Claire Pariano: Sure. So, if we're in Connecticut and she's applying for CT FMLA leave, she can retain two weeks of paid time off. CT FMLA allows for an employee to choose to preserve up to two weeks of their accrued paid time off.

Dan Schwartz: All right, awesome. So those were some of the questions that came up, but we had some others. I thought we'd take a few more minutes and go through a speed round of questions. So Claire, you're up first.

I'm not going to impose a buzzer or a game show timer here, but we've had multiple follow up questions regarding a discussion we had about service dogs in the workplace. So, what happens if the inclusion of dogs as a service animal causes a medical issue for another employee, such as, an employee who has an allergic reaction to the dog?

Claire Pariano: The employer here will want to consider other accommodations that allow the dog to be in the workplace. So, this can be having a private office that's secluded from these employees with medical allergic reactions. However, if that's not an option, then it's likely it'll be an undue hardship on the employer. And they'll have to look for other reasonable accommodations that they can provide here.

Dan Schwartz: So, I think it goes back to the point you were raising earlier. It's really the interactive process. If something happens like this, you don't just give up. You keep looking to see what you can find. If you exhaust it, great. But I think to your point, it needs to be a tennis match back and forth.

Claire Pariano: Exactly. And we want to note that this is for service dogs. So, there's a difference, as we mentioned in our webinar about service dogs and therapy animals.

Dan Schwartz: All right. So Keegan, you're on the clock now. Here's your speed question: Do the federal FMLA qualifying guidelines trump state law? So you have the federal FMLA, and you've got CTFMLA, what controls?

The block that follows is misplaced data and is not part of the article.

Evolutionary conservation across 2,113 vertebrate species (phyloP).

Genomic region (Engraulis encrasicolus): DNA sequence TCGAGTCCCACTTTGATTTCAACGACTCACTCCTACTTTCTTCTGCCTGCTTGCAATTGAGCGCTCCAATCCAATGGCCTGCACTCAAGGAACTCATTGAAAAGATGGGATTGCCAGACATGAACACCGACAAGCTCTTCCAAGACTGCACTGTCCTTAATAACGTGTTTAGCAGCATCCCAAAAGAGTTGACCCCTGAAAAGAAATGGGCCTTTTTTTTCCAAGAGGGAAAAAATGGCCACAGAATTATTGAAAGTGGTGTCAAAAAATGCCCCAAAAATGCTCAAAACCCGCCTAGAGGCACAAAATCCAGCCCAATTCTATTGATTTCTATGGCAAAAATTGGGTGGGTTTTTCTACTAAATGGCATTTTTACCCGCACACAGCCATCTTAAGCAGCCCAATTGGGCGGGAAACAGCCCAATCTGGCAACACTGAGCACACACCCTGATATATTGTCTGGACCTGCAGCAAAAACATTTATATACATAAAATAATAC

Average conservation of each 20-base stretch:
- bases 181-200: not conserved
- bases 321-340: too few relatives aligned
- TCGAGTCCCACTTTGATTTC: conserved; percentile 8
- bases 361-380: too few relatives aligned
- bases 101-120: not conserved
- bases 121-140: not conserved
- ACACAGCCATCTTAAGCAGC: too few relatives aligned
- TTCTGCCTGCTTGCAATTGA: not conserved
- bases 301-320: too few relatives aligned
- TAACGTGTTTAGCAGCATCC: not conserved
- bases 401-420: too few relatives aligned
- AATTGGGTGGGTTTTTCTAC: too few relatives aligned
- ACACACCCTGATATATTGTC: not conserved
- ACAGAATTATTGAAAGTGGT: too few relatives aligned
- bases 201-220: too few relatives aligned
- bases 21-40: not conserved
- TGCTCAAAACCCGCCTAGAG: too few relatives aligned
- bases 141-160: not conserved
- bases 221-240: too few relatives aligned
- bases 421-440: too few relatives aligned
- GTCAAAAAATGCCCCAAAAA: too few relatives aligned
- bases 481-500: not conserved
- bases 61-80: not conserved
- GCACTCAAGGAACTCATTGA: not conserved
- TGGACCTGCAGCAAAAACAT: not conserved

Keegan Drenosky: I wouldn't say that the federal trumps the state. Really, these things are going to work together. An employee might be eligible for one or the other or both.

Really, whatever law gives the employee the greatest benefit is what the employee is going to get. So, what I mean by that is if they're eligible for FMLA because they've been working for a year and reached that threshold but they're also eligible for Connecticut leave, those two will run together.

But if it's a reason like an incapacity during pregnancy that would qualify for potentially additional leave under Connecticut law, then an employee would get that as well. So, while they can run concurrently, you're going to get the better benefit. So, if you're in Connecticut there might be more.

You also don't want to forget that even in a circumstance where an employee is not eligible for either of those types of leave, that's where we still would want to do an ADA type analysis to determine whether there might be some leave available under that law or other laws related to pregnancy. Really, there's a number of different things that work together to determine what, employees are able to take.

Dan Schwartz: All right. Claire, one more bonus question here. Are there any resources that you can recommend for our listeners if they want to learn more about this topic?

Claire Pariano: Yes. One big source that we used for this webinar was the Job Accommodation Network, or Dan was actually the one who recommended this, but it's a guide for both employers and employees.

It's very helpful to get different recommendations and strategies for a specific disability. You can search by the actual disability. So, whether it's fragrance, sensitivity or anxiety, or different topics and accommodations, it's extremely helpful.

Dan Schwartz: Yes. And obviously our webinar that we gave is available at any time on the Shipman and Goodwin website.

And I hope we can put a link to it in the show notes. I think another great resource is obviously the blogs that we run as well, the employment law letter. and the Connecticut Employment Law blog. Each of those have discussed various topics in one way or another. I know on my blog, I've been doing it now over 15 years.

We've had almost everything you can imagine come up. So with that, I think time is coming to a close. I want to thank Claire and Keegan for joining me today. We'll have more recaps from our fall webinar series and some upcoming podcasts. So, watch for that in your podcast feed. Thanks again for joining, and we look forward to having you join us again on From Lawyer to Employer.

Take care.